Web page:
how convincingly a leader speaks. If their actions show you

that they shouldn’t be trusted, don’t trust them.

“Scoundrels use wicked methods, they make up evil

schemes to destroy the poor with lies, even when the

plea of the needy is just.” - Isaiah 32:7

“Who devise evil plans in their hearts and stir up war

every day.” - Psalm 140:2

His gang saw what was really happening. They knew things

were wrong, but they would rather have a broken leader than

no leadership. Many of us do the same thing when it comes to

the people we allow to guide us in our lives. Whether it be

teachers, pastors, friends, family, or anyone else we allow to

influence and guide our lives, we can see when we are

following flawed, broken leaders. We know that the people we

let guide us aren’t that great, but it’s better than being lost and

alone. Seriously, look at the people who have direct influence

into your life. Are you following a Dutch right now? Scripture

gives us a guide for what leadership should look like, and even

beyond the church, these are great qualities for a leader to


“Here is a trustworthy saying: Whoever aspires to be an

overseer desires a noble task. Now the overseer is to be

above reproach, faithful to his wife, temperate, self-

controlled, respectable, hospitable, able to teach, not

given to drunkenness, not violent but gentle, not

quarrelsome, not a lover of money. He must manage his

own family well and see that his children obey him, and

he must do so in a manner worthy of full respect. (If

anyone does not know how to manage his own family,

how can he take care of God’s church?) He must not be

a recent convert, or he may become conceited and fall

under the same judgment as the devil. He must also

have a good reputation with outsiders, so that he will

not fall into disgrace and into the devil’s trap.” - 1

Timothy 3:1-7.

Dutch didn’t live up to these standards in the slightest. Many

of the leaders in our lives don’t live up to these standards.

Being super honest, even as I sit here and type this, I fall short

of these standards. I pastor a church, chair the board of a large

children’s ministry, and write words that people read, and I fall

short of this. That’s something that defines a great leader

though — the ability to accept correction and have their

motives, actions, and direction challenged. This paves the way

for progress.

“Listen to advice and accept correction, that you may

gain wisdom in the future.” - Proverbs 19:20

Anytime Dutch’s people questioned him or his leadership, they

were met with overly defensive rebuttals.

“We can't always fight nature, John. We can't fight

change, we can't fight gravity, we can't fight nothin'. My

whole life, all I ever did was fight...”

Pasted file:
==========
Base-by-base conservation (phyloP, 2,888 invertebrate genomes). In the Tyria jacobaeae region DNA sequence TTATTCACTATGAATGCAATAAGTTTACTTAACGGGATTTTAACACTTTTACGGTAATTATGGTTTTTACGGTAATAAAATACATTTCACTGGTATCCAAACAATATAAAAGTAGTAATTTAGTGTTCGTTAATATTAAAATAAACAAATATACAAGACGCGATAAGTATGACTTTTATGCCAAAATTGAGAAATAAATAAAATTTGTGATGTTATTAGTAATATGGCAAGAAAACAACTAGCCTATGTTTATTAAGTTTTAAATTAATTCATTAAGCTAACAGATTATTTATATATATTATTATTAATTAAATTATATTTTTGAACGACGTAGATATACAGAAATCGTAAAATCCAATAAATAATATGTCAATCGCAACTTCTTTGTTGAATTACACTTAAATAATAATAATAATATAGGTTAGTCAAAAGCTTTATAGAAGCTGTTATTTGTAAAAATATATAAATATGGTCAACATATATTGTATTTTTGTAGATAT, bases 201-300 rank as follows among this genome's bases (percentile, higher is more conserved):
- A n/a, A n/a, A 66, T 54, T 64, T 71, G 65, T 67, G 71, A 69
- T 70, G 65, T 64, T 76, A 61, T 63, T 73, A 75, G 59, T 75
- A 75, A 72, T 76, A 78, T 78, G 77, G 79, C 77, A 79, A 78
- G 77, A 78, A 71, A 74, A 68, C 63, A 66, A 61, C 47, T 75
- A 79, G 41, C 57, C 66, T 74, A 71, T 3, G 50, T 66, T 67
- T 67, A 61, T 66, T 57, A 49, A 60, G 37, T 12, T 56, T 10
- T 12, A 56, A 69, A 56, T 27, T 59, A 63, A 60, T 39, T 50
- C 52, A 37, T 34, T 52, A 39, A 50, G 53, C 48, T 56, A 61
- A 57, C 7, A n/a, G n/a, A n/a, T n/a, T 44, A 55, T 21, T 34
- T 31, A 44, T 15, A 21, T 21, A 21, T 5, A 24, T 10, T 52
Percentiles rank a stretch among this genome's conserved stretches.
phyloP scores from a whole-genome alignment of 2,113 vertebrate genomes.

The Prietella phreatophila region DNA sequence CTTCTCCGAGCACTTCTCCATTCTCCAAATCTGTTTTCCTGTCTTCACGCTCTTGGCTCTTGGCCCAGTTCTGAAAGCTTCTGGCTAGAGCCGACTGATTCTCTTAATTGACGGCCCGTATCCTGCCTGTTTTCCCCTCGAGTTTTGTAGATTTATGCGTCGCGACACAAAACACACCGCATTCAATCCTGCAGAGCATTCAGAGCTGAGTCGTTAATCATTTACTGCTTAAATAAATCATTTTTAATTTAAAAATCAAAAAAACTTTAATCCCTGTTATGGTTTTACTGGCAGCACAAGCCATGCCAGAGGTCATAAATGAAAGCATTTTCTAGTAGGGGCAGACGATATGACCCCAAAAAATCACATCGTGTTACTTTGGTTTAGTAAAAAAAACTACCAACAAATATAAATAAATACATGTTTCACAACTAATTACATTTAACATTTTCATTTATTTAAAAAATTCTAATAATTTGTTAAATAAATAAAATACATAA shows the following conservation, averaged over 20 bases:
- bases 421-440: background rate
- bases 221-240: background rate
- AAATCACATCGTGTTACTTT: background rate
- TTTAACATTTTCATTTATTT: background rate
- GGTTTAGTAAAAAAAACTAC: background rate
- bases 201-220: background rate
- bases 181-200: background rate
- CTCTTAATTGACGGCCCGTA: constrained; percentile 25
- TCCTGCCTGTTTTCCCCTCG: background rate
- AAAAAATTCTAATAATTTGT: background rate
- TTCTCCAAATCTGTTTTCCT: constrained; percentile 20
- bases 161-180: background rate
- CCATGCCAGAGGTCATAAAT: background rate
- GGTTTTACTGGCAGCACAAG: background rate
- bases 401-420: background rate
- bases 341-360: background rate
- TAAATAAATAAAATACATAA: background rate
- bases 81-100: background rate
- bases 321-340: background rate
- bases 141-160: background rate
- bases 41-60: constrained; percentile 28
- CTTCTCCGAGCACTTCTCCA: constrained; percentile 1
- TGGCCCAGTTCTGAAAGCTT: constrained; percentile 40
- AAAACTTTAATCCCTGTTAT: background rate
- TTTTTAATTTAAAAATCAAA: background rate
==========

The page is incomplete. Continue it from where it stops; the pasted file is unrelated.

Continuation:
“This place aint no such thing as civilized. It’s man so

much in love with greed, he has forgotten himself and

found only appetites.”

“I can’t fight my own nature, that’s a paradox.”

“Arthur: What is the plan?

Dutch: This is the plan!

Arthur: What is?

Dutch: This is!

Arthur: This?

Dutch: Don't doubt me Arthur! I have a plan!

Arthur: Your plan is yelling at me?

Dutch: Yes Arthur! You must have faith!

Arthur: Why do you keep yelling at me?

Dutch: You aren't listening to me Arthur! You must have


Arthur: I have faith Dutch, but do you have a plan?

Dutch: Yes Arthur, this is the plan!

Arthur: What is?

Dutch: This is!”

When you follow bad leadership, you end up wounded,

broken, and blindly doing things you would never choose to do

on your own. You will end up looking back at your life in shock

at the person you became.

As John explains, “Guess about all I got left now is doubts.

Doubts and scars.”

Dutch’s poor leadership left Arthur and their team on a blazing

trail of death and chaos that cost so many people their lives

and futures, and that was all because Dutch had a plan. At the

end of Dutch’s life, when John finally confronts him at the

forceful will of the government, Dutch is still clinging to his

plan. Even with thousands of people’s lives ruined, he was still

clinging to that smoldering torch of his leadership.

Dutch: I got a plan John.

John: You always got a plan, Dutch.

Literally down to the last minutes of his life, Dutch was clinging

to the plan. Please understand this: just because someone has

plan doesn’t mean they are worth following. Not every plan is

a good plan. Not every plan is a God plan.

“There is a way that seems right to a man, but in the end

it leads to death.” - Proverbs 14:12.

If you allow the wrong people to lead you, you will find

yourself in the place to Yee your last Haw. Please, examine

your leaders. Challenge your leaders. Correct Your leaders. If

you are a leader, do these things for yourself. Be the leader

you are called to be and don’t take the role lightly. Don’t

follow the Dutch’s that appear in your life, and don’t allow

yourself to become one.

“Our time has passed.” - Dutch Van Der Linde